This year we celebrate the 10th Anniversary of the Apple’s iPhone debut, arguably the most innovative and productive device our world has seen to date. This gadget has led to a variety of smartphones with Android, Google, and Windows operating systems, and it is rare to find an adult without one in his or her pocket.
For School Administrators, the smartphone may be the single most important portable tool we have on a day to day basis. While I rely on my laptop to do the heavy lifting, my “hallway tool” is clearly my iPhone 7+, big enough so that my older eyes can read the screen and small enough that it fits in my pants.
Given the 10 years the iPhone has been on the earth, I’ll reflect on the top 10 ways the Smartphone has revolutionized our work and share some iOS app recommendations as well.
While I still use my laptop or Chromebook for most hour long meetings, apps such as Evernote, Drafts, or Notability are essential for documenting the conversation with a parent in the office or a teacher in the hallway. What’s more, most of these apps are cloud based so that the text is sitting on my laptop before I can even get back to my office at school or home.
Google has revolutionized many things about school (The New York Times recently sounded some alarms on this) but in addition to Google Docs, perhaps their best invention for school administrators is Google Calendar. It just simply works, whether we use their native app, or iOS apps such as Fantastical or Calendars 5 that import the Google Calendar data. Many of my appointments are made on my phone away from my laptop and most calendar apps utilize natural language to set meetings, e.g. Meeting with Jake, 5 p.m. on Thursday, in room 301.
If I need to write a sensitive email to a parent, I’m going to take my time on a Mac program such as Ulysses or Scrivener to make sure the wording is right. However, many emails are quick shots that I can answer on my iPhone while waiting for the car to be serviced. There are many strong iOS email apps such as Dispatch which can powerfully move emails to Evernote or your To-Do program. Smartphones are great for trashing Spam and unwanted emails too. Spark is particularly good for this.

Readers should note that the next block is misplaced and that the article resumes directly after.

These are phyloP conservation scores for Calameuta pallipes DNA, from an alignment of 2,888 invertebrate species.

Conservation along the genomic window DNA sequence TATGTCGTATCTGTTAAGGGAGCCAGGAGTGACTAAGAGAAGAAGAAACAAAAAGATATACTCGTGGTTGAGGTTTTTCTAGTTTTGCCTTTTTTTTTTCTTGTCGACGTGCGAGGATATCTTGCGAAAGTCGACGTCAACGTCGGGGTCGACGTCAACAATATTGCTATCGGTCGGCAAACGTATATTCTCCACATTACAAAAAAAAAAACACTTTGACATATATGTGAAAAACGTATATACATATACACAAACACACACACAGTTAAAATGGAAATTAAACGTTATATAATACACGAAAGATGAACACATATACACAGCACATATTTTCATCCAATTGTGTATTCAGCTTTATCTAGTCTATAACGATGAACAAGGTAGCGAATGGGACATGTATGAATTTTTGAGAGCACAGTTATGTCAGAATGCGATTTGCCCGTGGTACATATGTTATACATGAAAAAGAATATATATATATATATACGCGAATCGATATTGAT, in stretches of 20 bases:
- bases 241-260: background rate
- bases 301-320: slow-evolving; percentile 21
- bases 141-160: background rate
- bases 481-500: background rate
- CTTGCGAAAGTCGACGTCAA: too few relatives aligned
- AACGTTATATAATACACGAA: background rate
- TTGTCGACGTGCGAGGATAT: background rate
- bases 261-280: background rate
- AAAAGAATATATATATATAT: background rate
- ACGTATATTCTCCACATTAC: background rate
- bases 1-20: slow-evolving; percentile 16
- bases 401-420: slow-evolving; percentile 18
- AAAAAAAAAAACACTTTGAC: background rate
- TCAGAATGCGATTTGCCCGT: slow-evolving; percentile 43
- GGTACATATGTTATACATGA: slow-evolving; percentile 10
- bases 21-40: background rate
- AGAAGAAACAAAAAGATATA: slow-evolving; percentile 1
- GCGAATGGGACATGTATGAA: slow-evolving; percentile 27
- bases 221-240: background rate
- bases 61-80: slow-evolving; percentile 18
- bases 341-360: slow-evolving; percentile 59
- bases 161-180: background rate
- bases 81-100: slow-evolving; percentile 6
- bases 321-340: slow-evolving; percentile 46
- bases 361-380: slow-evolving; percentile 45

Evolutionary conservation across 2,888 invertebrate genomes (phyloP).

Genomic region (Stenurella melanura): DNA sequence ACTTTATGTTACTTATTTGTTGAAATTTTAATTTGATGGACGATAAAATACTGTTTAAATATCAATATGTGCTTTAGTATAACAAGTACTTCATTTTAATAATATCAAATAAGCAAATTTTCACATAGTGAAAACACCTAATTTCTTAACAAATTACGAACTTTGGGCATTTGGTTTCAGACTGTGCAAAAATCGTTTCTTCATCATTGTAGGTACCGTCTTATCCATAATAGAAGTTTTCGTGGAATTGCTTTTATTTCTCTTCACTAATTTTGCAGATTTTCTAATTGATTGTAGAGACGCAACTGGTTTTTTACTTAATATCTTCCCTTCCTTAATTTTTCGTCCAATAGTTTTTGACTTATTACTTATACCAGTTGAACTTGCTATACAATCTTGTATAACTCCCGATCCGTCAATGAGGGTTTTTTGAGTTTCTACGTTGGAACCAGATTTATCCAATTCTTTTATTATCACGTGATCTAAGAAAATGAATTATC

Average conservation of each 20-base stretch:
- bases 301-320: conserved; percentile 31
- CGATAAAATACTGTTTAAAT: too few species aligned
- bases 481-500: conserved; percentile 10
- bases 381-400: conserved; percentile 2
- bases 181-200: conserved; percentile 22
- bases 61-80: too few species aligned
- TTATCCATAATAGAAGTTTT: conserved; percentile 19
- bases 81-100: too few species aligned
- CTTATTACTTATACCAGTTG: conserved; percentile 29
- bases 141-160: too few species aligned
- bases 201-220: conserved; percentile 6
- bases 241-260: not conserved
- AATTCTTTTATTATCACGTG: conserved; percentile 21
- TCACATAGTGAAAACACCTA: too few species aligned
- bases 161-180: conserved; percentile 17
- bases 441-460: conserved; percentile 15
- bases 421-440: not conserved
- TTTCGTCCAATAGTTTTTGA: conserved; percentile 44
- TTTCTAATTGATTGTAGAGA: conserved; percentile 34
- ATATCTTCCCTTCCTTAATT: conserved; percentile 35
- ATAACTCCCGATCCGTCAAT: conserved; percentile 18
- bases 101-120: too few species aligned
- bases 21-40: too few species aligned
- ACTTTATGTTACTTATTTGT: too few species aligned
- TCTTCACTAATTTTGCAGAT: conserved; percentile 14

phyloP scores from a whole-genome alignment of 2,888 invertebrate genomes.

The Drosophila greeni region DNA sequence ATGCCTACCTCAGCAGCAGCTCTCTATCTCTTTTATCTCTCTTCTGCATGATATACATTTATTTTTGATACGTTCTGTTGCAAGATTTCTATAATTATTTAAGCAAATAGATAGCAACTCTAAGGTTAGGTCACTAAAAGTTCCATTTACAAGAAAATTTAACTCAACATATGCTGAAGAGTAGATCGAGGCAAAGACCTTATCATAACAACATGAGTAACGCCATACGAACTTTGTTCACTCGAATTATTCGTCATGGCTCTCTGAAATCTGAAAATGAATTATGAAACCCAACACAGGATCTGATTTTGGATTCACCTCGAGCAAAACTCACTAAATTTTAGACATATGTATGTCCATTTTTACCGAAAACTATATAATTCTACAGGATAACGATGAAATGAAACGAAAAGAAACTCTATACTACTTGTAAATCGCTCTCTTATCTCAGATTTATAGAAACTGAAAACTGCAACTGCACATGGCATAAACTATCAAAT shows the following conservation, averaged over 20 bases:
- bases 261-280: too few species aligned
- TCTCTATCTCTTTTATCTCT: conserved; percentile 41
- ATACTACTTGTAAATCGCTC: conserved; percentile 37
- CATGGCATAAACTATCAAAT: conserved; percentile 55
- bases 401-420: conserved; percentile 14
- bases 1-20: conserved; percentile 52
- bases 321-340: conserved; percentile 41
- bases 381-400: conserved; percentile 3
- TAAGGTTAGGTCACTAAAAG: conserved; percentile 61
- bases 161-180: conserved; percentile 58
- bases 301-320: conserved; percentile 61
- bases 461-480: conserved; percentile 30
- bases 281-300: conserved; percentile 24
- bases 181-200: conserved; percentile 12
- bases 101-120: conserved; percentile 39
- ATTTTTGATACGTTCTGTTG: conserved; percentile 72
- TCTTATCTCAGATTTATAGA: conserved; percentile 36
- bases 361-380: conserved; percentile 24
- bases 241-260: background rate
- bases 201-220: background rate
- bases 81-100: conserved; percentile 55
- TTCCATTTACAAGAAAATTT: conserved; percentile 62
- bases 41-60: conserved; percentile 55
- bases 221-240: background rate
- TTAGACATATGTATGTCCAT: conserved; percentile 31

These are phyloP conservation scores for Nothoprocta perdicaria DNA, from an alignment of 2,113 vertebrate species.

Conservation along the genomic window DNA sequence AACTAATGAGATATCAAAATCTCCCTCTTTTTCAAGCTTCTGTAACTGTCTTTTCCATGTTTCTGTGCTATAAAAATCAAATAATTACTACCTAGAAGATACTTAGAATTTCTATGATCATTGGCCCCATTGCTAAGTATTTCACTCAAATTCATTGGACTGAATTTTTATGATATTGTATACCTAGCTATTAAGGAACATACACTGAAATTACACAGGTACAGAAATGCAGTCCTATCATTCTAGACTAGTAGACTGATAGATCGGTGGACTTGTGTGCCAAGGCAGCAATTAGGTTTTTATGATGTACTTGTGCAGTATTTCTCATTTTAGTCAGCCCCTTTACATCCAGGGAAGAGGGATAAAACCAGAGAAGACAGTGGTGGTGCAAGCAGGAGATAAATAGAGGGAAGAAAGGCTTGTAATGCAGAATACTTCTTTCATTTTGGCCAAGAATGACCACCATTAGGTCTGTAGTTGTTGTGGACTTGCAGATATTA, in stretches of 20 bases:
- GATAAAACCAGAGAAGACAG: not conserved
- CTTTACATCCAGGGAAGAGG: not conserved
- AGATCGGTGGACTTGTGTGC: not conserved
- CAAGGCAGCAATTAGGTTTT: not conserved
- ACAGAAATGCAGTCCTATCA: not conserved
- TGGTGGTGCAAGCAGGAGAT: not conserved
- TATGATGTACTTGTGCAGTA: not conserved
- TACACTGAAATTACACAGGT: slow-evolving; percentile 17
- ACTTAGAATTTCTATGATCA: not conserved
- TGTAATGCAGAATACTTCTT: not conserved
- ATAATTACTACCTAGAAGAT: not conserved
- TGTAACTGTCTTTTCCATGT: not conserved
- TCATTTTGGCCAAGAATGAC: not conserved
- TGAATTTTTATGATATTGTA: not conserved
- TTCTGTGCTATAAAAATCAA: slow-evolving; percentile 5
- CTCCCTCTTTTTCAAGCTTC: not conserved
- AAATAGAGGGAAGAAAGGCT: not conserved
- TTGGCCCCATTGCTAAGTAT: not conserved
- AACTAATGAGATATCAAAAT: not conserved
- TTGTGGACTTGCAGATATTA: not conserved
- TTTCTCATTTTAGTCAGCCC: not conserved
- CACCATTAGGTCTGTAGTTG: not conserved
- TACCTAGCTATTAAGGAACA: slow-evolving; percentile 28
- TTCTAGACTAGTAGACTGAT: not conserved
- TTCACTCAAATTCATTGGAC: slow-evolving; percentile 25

4. Phone Calls/Texting
In some ways, the Smartphone has become a secondary walkie talkie for me. I am Principal of two schools and my faithful Assistant Principal is usually in the “other” building. As a result, we usually communicate using our cell phones since our business is carried out in the hallways, classrooms, cafeterias and playgrounds, not in our offices with landlines. In the same way, less urgent information is passed along via text daily and with the advent of the Google Keyboard for iOS, iPhones now have the fast swipe method of text input with GBoard. Of course, voice recognition has improved tremendously as well and that speeds up texting.
5. Access to Docs
Between Google Drive, Evernote, and Dropbox, every document that exists on my laptop can also be accessed on my iPhone, and quickly. In fact, the latest version of the iPhone’s operating system, iOS 11, will have a “Finder” in it which will allow users to access any document that exists on their phone, much like a laptop or desktop computer. Instead of going into a specific app, it’ll be a one-stop location for all docs.
What is everyone’s primary still and video camera now? The Smartphone…and for good reason. It is always there when unexpected wonderfulness occurs in a classroom or at a professional development workshop with teachers. For close up shots, which is primarily what we would utilize in a school, there is negligible difference between a full SLR camera and a smartphone. It is also a straightforward process to upload the picture or video to a site such as Flickr or YouTube.
7. Social Media
I have written often about the professional learning power of social media. The potential of “couch learning” at home, while the Red Sox are playing or the news is blaring, is ready made for the smartphone. I use Tweetbot daily to catch up on specific Tweeters in my PLN and I utilize RSS readers such as Reeder and Feedly to read blog posts from my favorite writers. Likewise, would I be enjoying podcasts from my favorite app Overcast, if I didn’t have a Smartphone?
8. Alarms and Notifications
On a typical day I might have 5-10 meetings, and as hard as I try, I get distracted. The combination of the Apple Watch and iPhone have kept me on track this year as my calendar app pushes out notifications just before a meeting to make sure I’m present. In addition, I use Due when something, absolutely, positively has to get done such as a phone call to a parent before I head home for the day.
Above all else, building Principals are responsible for the safety of the children and staff in their care. Part of that mission is keeping an eye on weather, be it deciding to go out for recess or keeping kids inside because of severe weather. My journalist son prefers Weather Underground as his app/site of choice.
10. Getting Things Done
If you haven’t adopted a workflow that includes one of the excellent to-do programs, then you need to think about it this summer. The most intricate program, and my main program for many years, is the expensive and powerful Omnifocus. I recently went back to Things with the release of it’s third iteration. Other well known options include Todoist, Wunderlist, Remember the Milk, and 2Do. The advantage of these programs is that they are more than simple lists. They all allow the user to create projects and then to-dos with due dates. As part of the GTD philosophy, these programs allow tags or contexts that separate your to-do items into specific actions, such as phone calls, or even tasks that are best done when you have high energy (writing a teacher evaluation) or low energy (approving a personal day or budget request).
What apps help you get work done? Email me or make a comment on the blog.
What will the next 10 years bring?